This source also listed common herbs used in baking, cakes and confections such as angelica, yarrow, marshmallow, wormwood, shepherd’s purse, elecampane, tansy (ginger and cinnamon substitute) elderberry, creeping thyme, fennel, rose hips, rose petals and rowan berries dried and used as flour. (The rowanberry flour inspired my doomed Rowan Berry Shortbread)
I started with dried juniper berry and fennel seeds for a spicy aromatic base, added dried berries like Oregon grape for additional flavour and tang, tossed in queen anne lace seeds (so sweet, perfumey & carroty) and then added just a dusting of angelica root powder (floral, spicy). All were ground to a fine powder for use in baking.
The juniper and fennel seeds were tricky to work with. Too little of juniper and the flavour intensity in the cookie wasn’t there – but too much becomes bitter. Fennel seeds can also become overpowering if too much is used – it’s finding the right balance that is the trick. I also used grand fir needles, dried Oregon grape berries and staghorn sumac to replace the tang of lemon and orange.
Another “issue” was the rye flour. I’m not sure I love the flavour or texture. It may be I just don’t know how to bake it with it, buts it’s very coarse and dry, sucking up moisture from the dough. So despite wanting to be as “authentic” as possible I ended cutting the rye flour by half.
While ingredients for honey cakes and honey breads vary from country to country, region to region all featured honey as the key ingredient. Honey was considered a sacred food embodying the power of the sun and was closely related to goddess worship in the ancient world – as were honey cakes! And so I infused my spices and herbs in honey for a little extra culinary magic.
Honey cookies appear in folklore and fairy tales and are often associated with old witches. Take the Hexenhäusl or Hexenhäuschen (“witch’s house”) known today as the gingerbread house. This modern icon derives from 18th-century fairy tale Hansel and Gretel in which an old witch lives in a house constructed of cookies and sweets to lure in children so that she can then eat them.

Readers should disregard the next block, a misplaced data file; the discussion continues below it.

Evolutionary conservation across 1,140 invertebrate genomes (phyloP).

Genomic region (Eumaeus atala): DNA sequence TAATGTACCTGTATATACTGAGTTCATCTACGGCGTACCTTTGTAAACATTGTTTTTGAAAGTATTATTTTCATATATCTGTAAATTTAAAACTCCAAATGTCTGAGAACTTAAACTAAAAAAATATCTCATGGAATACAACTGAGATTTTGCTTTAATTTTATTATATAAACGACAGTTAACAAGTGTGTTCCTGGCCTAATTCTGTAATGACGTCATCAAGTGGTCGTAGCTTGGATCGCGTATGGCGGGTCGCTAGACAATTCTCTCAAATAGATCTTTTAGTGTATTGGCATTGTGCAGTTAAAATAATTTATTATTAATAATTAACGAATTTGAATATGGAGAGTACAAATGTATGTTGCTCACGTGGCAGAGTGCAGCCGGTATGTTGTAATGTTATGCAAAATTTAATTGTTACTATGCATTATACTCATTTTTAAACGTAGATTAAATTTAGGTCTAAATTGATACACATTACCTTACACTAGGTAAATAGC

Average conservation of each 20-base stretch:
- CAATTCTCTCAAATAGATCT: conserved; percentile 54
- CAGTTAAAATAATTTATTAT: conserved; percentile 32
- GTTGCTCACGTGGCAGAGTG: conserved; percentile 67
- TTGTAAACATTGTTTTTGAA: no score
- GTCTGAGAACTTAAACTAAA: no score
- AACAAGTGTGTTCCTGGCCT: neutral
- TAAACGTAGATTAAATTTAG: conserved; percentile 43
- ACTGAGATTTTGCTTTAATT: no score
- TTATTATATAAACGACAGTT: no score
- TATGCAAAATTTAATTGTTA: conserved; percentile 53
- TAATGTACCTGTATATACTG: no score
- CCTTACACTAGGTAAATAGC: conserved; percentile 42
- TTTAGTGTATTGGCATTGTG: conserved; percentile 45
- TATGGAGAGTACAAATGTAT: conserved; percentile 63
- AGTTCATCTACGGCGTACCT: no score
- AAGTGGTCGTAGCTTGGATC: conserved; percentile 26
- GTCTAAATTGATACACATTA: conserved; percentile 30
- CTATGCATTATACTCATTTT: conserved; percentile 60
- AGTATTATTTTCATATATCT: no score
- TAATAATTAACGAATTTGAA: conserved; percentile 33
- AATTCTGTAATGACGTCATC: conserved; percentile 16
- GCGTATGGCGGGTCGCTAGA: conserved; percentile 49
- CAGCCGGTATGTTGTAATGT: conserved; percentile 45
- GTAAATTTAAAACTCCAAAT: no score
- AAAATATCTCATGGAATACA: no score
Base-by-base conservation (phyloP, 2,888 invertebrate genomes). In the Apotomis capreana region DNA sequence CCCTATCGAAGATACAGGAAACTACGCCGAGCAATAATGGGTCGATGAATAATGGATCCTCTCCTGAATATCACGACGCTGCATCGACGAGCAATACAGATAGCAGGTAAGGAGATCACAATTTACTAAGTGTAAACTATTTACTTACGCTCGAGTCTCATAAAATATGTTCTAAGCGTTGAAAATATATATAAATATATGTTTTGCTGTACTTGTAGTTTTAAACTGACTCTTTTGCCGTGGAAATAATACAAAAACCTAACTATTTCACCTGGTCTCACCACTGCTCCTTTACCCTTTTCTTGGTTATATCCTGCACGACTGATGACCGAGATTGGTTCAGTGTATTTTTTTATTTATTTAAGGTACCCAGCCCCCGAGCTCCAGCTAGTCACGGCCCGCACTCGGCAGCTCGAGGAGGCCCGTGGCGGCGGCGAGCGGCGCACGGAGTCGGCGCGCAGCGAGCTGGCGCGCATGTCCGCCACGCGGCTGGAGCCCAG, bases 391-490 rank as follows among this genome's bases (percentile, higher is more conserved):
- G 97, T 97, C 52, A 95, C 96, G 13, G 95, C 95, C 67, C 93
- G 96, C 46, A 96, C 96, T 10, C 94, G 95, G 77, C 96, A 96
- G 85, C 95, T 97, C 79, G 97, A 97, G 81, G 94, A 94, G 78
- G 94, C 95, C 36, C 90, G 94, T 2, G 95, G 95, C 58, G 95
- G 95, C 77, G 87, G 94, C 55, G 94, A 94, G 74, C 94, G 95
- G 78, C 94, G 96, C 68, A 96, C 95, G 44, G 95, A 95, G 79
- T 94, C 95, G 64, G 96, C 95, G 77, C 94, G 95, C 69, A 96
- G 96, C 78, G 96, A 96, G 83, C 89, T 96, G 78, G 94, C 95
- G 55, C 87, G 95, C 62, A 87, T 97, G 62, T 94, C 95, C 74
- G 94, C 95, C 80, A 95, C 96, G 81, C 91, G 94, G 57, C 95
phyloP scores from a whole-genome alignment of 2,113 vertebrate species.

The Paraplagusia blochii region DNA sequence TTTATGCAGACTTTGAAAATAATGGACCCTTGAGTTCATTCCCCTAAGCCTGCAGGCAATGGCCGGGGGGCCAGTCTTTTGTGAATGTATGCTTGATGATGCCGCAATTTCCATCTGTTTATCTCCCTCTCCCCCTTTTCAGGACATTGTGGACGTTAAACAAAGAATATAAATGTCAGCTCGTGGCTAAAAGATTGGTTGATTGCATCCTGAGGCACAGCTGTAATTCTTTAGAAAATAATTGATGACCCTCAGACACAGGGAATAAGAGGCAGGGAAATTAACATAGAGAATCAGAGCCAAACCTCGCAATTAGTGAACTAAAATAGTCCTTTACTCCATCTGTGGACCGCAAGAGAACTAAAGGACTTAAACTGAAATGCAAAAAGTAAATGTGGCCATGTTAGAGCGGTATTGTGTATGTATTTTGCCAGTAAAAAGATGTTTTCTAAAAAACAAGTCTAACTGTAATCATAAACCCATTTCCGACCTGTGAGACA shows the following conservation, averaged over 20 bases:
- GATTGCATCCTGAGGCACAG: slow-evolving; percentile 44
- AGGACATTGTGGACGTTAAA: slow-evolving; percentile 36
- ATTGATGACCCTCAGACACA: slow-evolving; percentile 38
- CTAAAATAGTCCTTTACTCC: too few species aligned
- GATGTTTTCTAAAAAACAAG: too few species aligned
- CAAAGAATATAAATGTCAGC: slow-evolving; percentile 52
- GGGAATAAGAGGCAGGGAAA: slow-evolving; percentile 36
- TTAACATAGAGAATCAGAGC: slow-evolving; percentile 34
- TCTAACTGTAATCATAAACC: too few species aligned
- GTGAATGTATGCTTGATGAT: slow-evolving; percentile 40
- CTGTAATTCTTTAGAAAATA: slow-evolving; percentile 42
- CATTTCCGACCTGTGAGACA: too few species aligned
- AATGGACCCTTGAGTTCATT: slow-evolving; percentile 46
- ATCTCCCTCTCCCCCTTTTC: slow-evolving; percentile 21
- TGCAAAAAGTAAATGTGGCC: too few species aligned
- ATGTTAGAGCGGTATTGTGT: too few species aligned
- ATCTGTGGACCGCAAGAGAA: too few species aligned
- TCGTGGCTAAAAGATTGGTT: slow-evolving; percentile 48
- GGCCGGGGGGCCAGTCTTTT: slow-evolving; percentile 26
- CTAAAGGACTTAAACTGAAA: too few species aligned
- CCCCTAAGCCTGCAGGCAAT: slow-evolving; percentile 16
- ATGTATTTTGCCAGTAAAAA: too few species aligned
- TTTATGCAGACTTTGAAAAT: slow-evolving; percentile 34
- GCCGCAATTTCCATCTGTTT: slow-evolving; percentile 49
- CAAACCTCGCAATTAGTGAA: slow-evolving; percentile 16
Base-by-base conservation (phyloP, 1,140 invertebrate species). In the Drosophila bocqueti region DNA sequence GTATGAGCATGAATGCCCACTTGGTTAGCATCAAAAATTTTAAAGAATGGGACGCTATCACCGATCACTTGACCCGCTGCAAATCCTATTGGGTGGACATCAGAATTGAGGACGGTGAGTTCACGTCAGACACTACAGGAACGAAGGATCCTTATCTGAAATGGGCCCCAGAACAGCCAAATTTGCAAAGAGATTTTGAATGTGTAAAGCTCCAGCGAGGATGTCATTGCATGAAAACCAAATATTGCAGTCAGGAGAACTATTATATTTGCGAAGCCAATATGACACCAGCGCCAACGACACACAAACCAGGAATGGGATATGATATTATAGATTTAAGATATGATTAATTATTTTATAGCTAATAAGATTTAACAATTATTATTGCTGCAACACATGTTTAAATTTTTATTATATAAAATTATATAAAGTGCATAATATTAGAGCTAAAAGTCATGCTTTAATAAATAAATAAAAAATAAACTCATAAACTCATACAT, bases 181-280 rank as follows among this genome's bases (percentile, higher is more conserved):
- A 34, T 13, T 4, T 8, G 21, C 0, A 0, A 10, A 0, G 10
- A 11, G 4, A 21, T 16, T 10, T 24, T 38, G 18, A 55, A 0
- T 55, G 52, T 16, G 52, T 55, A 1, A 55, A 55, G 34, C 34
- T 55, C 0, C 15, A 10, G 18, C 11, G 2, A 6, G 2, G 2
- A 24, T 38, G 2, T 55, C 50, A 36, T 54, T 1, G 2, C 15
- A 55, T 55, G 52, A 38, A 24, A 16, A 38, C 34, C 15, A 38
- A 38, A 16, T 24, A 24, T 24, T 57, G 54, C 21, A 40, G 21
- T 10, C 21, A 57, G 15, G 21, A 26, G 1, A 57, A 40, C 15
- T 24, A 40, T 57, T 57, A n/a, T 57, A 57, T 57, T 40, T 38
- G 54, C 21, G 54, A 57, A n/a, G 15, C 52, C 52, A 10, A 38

These cookies were magical, good luck charms and fertility tokens, and during winter festivities were gifted to family and friends, even the animals. While the invention of gingerbread is usually credited to medieval monks, spiced honey cookies go back far earlier. Today their descendants are known as Pernik in the Czech and Slovak republics, Pierniczki in Poland, Medenki in Bulgaria, Medenjaki in Slovenia, Piparkakut in Finland, Pryaniki in Russia, Pffernneuse and Lebkuchen in Germany. Interestingly folk etymology often associates Lebkuchen with word Leben (life). Kuchen means ‘cake’. Life cake! I love that!
Anyway, Baba Yaga appears to have relented, things calmed down and the final cookies turned out quite lovely. I shaped them in the form of the sun, stars and stamped them with stars, spirals, lozenges and meanders, magical symbols of the ancient goddesses of central, eastern and northern Europe.
Some scholars suggest that Baba Yaga’s long hooked nose and chicken-legged hut connect her to the avian goddess of goddesses of death and regeneration, others associate her with the Mother Goddess Mokosh of the Siberian nomadic tribes who was the protectress of women, oversaw fertility and the rites of purification at death and birth.